This year’s race turned into a straight battle between two very different Fords: the low-slung GT40 of Shaun Lynn and Dean Lanzante, and the surprisingly fast Fairlane of Germans Feuerstein en Geröllheimer. As a side story, the battered Clark/Friedrichs/Hadfield Aston Martin Project 214 car valiantly fought its way up from 57th position to third after an early contretemps at the back of the circuit, their accident damage possibly contributing to some well-needed extra cooling…
The variation in the almost 100-car field was mind-boggling – rumbling Cobras fought bellowing DB4s, TVR Granturas raced against MG Bs and Healey 3000s, while the loudest cars on track were undoubtedly the shrieking Dutch 911s and the Minshaws’ E-type. Then there were Elans, Shelby Mustangs, GTAs, Corvettes, Falcons, a Mini, a Marcos, a Volvo, a BMW, a Sunbeam Tiger and even a pair of Datsun 240Z, competing in the separate Eau Rouge Trophy for seventies cars.
But most of all it was the longevity of the event that mattered, combined with the cosy Walloon ambiance. You could just walk out and enjoy a beer and the scenery while allowing yourself to be amused by the charming “English” announcements over the PA system – “For your safety and convenience we’re asking you no smoking in the terraces or balcony” – and then return to the free-for-all grandstands to enjoy some more racing, a relaxed attitude that elsewhere is only allowed to thrive at Le Mans. And the fact that said Aston Martin was capable of coming through the order to claim a much deserved step on the podium made it a real race of endurance.
Even though last year’s event was marred by poor driving standards, leading to people being seriously hurt, there wasn’t much to complain about this year – at least not in the visible part of the circuit from La Source up to the Raidillon. Yes, Paul Knapfield had a sizeable accident right in front of the main grandstand, shunting his Brabham to bits while fighting Peter Dunn’s ex-Merzario 761 for the lead in the second Grand Prix Masters race, after Dunn perhaps made his March a little too wide, but that was it in terms of costly consequences. Lots of other damage was self-inflicted, like Steve Allen crashing his Copersucar Fittipaldi out of the lead at Blanchimont, while the fender bending that was going on in the GT and touring car races was well within limits.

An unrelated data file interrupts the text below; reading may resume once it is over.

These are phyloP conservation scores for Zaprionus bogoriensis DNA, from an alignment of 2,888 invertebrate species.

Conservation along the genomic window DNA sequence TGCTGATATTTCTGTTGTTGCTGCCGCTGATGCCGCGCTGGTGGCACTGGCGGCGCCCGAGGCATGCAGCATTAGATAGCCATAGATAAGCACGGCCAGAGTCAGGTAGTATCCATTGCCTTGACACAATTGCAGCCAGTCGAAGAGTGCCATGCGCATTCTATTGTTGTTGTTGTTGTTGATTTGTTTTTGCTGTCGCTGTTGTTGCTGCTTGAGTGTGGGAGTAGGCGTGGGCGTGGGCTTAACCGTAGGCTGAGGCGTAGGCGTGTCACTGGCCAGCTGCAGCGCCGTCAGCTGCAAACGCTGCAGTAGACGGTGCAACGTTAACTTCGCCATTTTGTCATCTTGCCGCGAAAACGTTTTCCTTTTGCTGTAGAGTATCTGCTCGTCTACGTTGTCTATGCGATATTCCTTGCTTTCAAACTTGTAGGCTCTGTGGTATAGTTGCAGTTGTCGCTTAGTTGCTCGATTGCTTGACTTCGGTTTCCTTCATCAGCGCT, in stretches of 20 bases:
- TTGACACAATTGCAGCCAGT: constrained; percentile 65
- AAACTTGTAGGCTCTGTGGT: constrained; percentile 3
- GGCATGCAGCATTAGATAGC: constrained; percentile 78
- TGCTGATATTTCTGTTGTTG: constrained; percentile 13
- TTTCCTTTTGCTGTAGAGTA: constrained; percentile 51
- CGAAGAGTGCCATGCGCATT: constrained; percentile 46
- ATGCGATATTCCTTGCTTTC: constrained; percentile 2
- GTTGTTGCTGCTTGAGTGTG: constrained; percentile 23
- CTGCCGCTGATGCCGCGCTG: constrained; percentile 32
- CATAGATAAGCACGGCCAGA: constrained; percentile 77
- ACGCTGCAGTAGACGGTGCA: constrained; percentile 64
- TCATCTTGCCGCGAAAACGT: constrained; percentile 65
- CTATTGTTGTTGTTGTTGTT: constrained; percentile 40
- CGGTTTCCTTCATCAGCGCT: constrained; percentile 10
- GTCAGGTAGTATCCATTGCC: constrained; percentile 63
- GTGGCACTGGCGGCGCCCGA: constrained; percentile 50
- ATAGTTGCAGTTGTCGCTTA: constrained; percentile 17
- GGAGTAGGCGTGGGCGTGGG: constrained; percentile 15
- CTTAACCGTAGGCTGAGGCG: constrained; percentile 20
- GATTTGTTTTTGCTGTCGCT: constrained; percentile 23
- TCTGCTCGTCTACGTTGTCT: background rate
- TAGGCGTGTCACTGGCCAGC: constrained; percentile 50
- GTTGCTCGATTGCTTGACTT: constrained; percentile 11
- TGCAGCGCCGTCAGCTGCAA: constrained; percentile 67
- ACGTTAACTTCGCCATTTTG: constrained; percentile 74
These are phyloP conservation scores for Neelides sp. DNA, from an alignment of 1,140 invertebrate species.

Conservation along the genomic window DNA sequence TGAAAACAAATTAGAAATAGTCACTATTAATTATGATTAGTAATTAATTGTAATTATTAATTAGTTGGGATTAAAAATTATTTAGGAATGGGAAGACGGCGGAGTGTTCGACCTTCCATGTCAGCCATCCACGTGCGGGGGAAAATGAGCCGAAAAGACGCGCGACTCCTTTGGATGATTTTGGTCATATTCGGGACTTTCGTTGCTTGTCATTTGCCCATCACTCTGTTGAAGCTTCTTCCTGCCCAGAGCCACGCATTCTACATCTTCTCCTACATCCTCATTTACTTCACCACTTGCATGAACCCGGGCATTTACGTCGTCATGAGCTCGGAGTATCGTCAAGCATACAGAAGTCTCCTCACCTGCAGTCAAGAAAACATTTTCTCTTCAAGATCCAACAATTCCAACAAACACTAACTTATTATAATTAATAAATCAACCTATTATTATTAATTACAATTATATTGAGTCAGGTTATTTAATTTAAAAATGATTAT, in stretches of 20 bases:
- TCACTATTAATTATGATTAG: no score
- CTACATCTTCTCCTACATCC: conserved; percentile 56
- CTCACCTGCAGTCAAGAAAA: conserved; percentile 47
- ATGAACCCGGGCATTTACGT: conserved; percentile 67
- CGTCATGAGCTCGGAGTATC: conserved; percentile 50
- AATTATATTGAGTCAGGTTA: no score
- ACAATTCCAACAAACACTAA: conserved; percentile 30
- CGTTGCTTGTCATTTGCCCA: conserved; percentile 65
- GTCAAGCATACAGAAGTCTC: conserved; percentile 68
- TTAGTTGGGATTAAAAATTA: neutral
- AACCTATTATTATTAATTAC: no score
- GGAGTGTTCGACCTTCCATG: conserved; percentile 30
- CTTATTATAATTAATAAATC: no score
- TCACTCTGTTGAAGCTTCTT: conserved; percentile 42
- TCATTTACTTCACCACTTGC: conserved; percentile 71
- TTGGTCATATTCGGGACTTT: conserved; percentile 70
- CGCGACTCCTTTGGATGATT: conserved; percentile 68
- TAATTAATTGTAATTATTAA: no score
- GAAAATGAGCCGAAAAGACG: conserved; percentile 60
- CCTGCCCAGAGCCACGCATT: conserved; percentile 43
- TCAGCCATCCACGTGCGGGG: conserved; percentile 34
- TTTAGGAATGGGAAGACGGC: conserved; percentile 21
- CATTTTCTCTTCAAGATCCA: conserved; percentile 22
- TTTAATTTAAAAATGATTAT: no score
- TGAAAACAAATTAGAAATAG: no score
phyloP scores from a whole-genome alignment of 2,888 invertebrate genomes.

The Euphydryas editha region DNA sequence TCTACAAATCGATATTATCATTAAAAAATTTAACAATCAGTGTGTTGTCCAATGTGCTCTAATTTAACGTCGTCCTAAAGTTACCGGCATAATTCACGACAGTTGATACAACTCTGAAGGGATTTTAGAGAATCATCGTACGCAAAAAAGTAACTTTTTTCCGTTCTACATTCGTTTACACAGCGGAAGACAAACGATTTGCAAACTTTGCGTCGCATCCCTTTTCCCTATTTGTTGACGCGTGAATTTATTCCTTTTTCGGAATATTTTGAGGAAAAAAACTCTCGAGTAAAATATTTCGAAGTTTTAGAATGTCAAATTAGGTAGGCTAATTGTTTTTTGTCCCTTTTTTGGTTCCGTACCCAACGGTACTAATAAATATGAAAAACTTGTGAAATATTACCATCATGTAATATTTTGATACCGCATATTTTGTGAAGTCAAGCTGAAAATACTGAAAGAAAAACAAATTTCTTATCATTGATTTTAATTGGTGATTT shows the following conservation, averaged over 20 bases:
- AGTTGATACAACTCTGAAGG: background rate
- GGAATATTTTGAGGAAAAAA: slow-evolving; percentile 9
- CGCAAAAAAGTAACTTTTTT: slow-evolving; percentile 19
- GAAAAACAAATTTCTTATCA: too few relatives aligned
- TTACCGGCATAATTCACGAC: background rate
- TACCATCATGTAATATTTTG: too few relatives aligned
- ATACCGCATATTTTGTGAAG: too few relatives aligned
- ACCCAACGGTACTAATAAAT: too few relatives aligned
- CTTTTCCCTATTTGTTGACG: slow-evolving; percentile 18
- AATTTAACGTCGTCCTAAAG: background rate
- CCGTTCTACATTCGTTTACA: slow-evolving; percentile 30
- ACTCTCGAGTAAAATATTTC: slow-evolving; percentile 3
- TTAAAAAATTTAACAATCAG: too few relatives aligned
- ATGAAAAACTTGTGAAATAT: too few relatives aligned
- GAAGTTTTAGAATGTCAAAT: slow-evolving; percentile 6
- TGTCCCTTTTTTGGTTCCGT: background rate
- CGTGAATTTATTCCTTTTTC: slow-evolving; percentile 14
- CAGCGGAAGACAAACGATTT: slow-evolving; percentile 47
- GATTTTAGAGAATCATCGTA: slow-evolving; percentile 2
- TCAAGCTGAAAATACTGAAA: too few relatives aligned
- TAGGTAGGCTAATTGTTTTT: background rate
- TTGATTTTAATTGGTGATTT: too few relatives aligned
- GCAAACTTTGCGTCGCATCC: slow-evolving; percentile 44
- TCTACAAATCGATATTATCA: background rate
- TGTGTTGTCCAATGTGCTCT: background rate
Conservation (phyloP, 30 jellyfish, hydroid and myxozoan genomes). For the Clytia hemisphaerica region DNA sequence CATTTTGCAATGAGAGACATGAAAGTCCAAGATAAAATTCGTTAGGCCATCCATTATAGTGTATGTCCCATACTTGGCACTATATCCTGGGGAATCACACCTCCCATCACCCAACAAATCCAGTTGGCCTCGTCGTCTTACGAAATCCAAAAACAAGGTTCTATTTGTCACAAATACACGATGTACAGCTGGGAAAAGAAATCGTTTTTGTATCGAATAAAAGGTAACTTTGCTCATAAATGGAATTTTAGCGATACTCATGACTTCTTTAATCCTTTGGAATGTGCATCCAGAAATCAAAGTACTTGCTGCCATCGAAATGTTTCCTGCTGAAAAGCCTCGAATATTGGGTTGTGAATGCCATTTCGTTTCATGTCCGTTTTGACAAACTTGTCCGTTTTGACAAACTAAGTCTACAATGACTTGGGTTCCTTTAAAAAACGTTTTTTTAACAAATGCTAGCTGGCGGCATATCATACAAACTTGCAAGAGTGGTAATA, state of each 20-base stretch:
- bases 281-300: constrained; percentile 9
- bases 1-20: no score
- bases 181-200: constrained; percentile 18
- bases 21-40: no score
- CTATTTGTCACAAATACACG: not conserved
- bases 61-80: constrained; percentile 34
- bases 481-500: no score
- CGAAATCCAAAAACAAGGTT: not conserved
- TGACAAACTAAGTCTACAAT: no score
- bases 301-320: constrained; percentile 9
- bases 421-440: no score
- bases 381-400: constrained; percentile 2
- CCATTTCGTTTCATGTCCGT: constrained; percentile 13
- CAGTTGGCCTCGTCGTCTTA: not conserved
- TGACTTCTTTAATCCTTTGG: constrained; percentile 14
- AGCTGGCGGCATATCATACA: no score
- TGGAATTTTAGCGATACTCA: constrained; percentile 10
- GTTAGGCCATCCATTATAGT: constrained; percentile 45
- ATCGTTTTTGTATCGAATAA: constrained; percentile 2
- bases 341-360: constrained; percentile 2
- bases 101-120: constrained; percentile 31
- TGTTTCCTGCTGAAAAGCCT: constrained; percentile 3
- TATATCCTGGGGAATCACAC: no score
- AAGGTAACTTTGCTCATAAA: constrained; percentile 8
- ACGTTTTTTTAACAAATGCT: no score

Saturday’s second HSCC race was among the most entertaining races. A Chevron B8 benefit, the race was fiercely fought over by Michael Schryver, Andy Newall and Luke Stevens, until the latter broke free after the others made mistakes. The RAC Woodcote Trophy was another cracker, which in the end saw the Von Schenk/Fisken Maserati being sandwiched by the Jaguars of Gary Pearson, racing both the winning and third-place D-types!
Sunday afternoon turned into a Bryant family party, as the father-and-son team claimed back-to-back victories, first dominantly heading Keith Ahlers’ similar Morgan Plus 8 in the British Sports & Saloon Car Challenge, then following on with a crushing win in the family Cobra, as the pair beat the Horsman/Pearson Lotus Eleven in the closing event, the two-hour GT & Sports Endurance Masters.
As the Union Jack was raised once more to the tune of God Save the Queen, a lot of the Transit-and-trailer racers were already loading up. No time for the chips and mayonnaise, got to go catch that ferry…